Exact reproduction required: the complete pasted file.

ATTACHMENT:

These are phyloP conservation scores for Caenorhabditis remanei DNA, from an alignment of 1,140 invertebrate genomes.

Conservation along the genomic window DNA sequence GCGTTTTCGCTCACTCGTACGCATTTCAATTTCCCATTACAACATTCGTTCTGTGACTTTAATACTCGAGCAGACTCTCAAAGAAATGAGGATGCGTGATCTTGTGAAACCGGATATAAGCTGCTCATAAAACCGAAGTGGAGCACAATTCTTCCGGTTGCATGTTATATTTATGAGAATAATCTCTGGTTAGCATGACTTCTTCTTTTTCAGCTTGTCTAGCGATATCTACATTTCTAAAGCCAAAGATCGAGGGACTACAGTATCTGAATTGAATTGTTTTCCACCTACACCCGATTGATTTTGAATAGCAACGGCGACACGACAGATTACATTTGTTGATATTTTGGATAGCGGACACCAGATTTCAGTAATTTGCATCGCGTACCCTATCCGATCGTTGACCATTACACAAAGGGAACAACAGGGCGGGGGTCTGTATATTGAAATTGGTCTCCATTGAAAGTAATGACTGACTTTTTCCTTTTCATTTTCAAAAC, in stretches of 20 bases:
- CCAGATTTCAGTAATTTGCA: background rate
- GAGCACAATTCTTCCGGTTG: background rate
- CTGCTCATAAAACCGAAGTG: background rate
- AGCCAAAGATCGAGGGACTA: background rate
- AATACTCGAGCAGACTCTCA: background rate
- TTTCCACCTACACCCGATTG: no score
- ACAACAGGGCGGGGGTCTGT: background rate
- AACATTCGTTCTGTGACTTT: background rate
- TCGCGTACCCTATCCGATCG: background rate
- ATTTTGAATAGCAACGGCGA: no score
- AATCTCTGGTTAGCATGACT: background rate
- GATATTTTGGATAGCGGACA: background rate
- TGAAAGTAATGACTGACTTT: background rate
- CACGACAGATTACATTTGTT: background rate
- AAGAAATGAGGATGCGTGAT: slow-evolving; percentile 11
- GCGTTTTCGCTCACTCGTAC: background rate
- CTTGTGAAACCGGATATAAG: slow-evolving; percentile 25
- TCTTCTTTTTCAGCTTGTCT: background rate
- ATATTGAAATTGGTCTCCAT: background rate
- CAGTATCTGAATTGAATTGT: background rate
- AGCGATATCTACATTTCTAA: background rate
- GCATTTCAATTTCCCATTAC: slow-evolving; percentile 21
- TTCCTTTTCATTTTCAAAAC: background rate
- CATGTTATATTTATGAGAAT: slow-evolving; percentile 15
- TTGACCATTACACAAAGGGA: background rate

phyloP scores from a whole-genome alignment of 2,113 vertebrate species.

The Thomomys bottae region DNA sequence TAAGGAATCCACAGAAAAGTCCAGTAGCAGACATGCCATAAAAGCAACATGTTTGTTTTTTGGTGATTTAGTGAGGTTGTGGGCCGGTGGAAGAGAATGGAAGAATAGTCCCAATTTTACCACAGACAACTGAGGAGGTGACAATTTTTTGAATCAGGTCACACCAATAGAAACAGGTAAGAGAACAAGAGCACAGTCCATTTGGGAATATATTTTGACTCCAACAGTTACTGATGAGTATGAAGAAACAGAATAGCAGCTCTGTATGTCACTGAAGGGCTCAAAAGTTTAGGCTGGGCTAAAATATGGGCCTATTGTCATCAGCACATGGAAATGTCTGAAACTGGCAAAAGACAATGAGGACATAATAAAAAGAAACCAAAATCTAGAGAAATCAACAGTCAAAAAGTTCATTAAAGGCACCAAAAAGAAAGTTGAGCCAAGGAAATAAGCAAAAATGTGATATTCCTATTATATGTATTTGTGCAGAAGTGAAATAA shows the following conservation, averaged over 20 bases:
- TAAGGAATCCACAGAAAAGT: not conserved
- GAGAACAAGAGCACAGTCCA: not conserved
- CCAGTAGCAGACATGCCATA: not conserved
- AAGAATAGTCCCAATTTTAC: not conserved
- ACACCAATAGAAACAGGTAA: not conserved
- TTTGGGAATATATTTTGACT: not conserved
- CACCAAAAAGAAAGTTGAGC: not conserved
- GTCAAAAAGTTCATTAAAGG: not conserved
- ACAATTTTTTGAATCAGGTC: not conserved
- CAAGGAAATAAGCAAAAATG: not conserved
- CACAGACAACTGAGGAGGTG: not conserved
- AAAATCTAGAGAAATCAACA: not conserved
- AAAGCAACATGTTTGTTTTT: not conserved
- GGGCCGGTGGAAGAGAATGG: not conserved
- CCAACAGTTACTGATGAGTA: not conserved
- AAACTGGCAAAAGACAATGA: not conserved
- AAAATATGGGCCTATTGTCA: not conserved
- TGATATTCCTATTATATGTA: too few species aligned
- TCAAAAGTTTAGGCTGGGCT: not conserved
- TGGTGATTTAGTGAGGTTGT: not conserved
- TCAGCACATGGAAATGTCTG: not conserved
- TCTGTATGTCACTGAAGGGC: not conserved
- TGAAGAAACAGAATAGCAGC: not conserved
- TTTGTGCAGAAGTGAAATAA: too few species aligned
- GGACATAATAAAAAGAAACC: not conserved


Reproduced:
These are phyloP conservation scores for Caenorhabditis remanei DNA, from an alignment of 1,140 invertebrate genomes.

Conservation along the genomic window DNA sequence GCGTTTTCGCTCACTCGTACGCATTTCAATTTCCCATTACAACATTCGTTCTGTGACTTTAATACTCGAGCAGACTCTCAAAGAAATGAGGATGCGTGATCTTGTGAAACCGGATATAAGCTGCTCATAAAACCGAAGTGGAGCACAATTCTTCCGGTTGCATGTTATATTTATGAGAATAATCTCTGGTTAGCATGACTTCTTCTTTTTCAGCTTGTCTAGCGATATCTACATTTCTAAAGCCAAAGATCGAGGGACTACAGTATCTGAATTGAATTGTTTTCCACCTACACCCGATTGATTTTGAATAGCAACGGCGACACGACAGATTACATTTGTTGATATTTTGGATAGCGGACACCAGATTTCAGTAATTTGCATCGCGTACCCTATCCGATCGTTGACCATTACACAAAGGGAACAACAGGGCGGGGGTCTGTATATTGAAATTGGTCTCCATTGAAAGTAATGACTGACTTTTTCCTTTTCATTTTCAAAAC, in stretches of 20 bases:
- CCAGATTTCAGTAATTTGCA: background rate
- GAGCACAATTCTTCCGGTTG: background rate
- CTGCTCATAAAACCGAAGTG: background rate
- AGCCAAAGATCGAGGGACTA: background rate
- AATACTCGAGCAGACTCTCA: background rate
- TTTCCACCTACACCCGATTG: no score
- ACAACAGGGCGGGGGTCTGT: background rate
- AACATTCGTTCTGTGACTTT: background rate
- TCGCGTACCCTATCCGATCG: background rate
- ATTTTGAATAGCAACGGCGA: no score
- AATCTCTGGTTAGCATGACT: background rate
- GATATTTTGGATAGCGGACA: background rate
- TGAAAGTAATGACTGACTTT: background rate
- CACGACAGATTACATTTGTT: background rate
- AAGAAATGAGGATGCGTGAT: slow-evolving; percentile 11
- GCGTTTTCGCTCACTCGTAC: background rate
- CTTGTGAAACCGGATATAAG: slow-evolving; percentile 25
- TCTTCTTTTTCAGCTTGTCT: background rate
- ATATTGAAATTGGTCTCCAT: background rate
- CAGTATCTGAATTGAATTGT: background rate
- AGCGATATCTACATTTCTAA: background rate
- GCATTTCAATTTCCCATTAC: slow-evolving; percentile 21
- TTCCTTTTCATTTTCAAAAC: background rate
- CATGTTATATTTATGAGAAT: slow-evolving; percentile 15
- TTGACCATTACACAAAGGGA: background rate

phyloP scores from a whole-genome alignment of 2,113 vertebrate species.

The Thomomys bottae region DNA sequence TAAGGAATCCACAGAAAAGTCCAGTAGCAGACATGCCATAAAAGCAACATGTTTGTTTTTTGGTGATTTAGTGAGGTTGTGGGCCGGTGGAAGAGAATGGAAGAATAGTCCCAATTTTACCACAGACAACTGAGGAGGTGACAATTTTTTGAATCAGGTCACACCAATAGAAACAGGTAAGAGAACAAGAGCACAGTCCATTTGGGAATATATTTTGACTCCAACAGTTACTGATGAGTATGAAGAAACAGAATAGCAGCTCTGTATGTCACTGAAGGGCTCAAAAGTTTAGGCTGGGCTAAAATATGGGCCTATTGTCATCAGCACATGGAAATGTCTGAAACTGGCAAAAGACAATGAGGACATAATAAAAAGAAACCAAAATCTAGAGAAATCAACAGTCAAAAAGTTCATTAAAGGCACCAAAAAGAAAGTTGAGCCAAGGAAATAAGCAAAAATGTGATATTCCTATTATATGTATTTGTGCAGAAGTGAAATAA shows the following conservation, averaged over 20 bases:
- TAAGGAATCCACAGAAAAGT: not conserved
- GAGAACAAGAGCACAGTCCA: not conserved
- CCAGTAGCAGACATGCCATA: not conserved
- AAGAATAGTCCCAATTTTAC: not conserved
- ACACCAATAGAAACAGGTAA: not conserved
- TTTGGGAATATATTTTGACT: not conserved
- CACCAAAAAGAAAGTTGAGC: not conserved
- GTCAAAAAGTTCATTAAAGG: not conserved
- ACAATTTTTTGAATCAGGTC: not conserved
- CAAGGAAATAAGCAAAAATG: not conserved
- CACAGACAACTGAGGAGGTG: not conserved
- AAAATCTAGAGAAATCAACA: not conserved
- AAAGCAACATGTTTGTTTTT: not conserved
- GGGCCGGTGGAAGAGAATGG: not conserved
- CCAACAGTTACTGATGAGTA: not conserved
- AAACTGGCAAAAGACAATGA: not conserved
- AAAATATGGGCCTATTGTCA: not conserved
- TGATATTCCTATTATATGTA: too few species aligned
- TCAAAAGTTTAGGCTGGGCT: not conserved
- TGGTGATTTAGTGAGGTTGT: not conserved
- TCAGCACATGGAAATGTCTG: not conserved
- TCTGTATGTCACTGAAGGGC: not conserved
- TGAAGAAACAGAATAGCAGC: not conserved
- TTTGTGCAGAAGTGAAATAA: too few species aligned
- GGACATAATAAAAAGAAACC: not conserved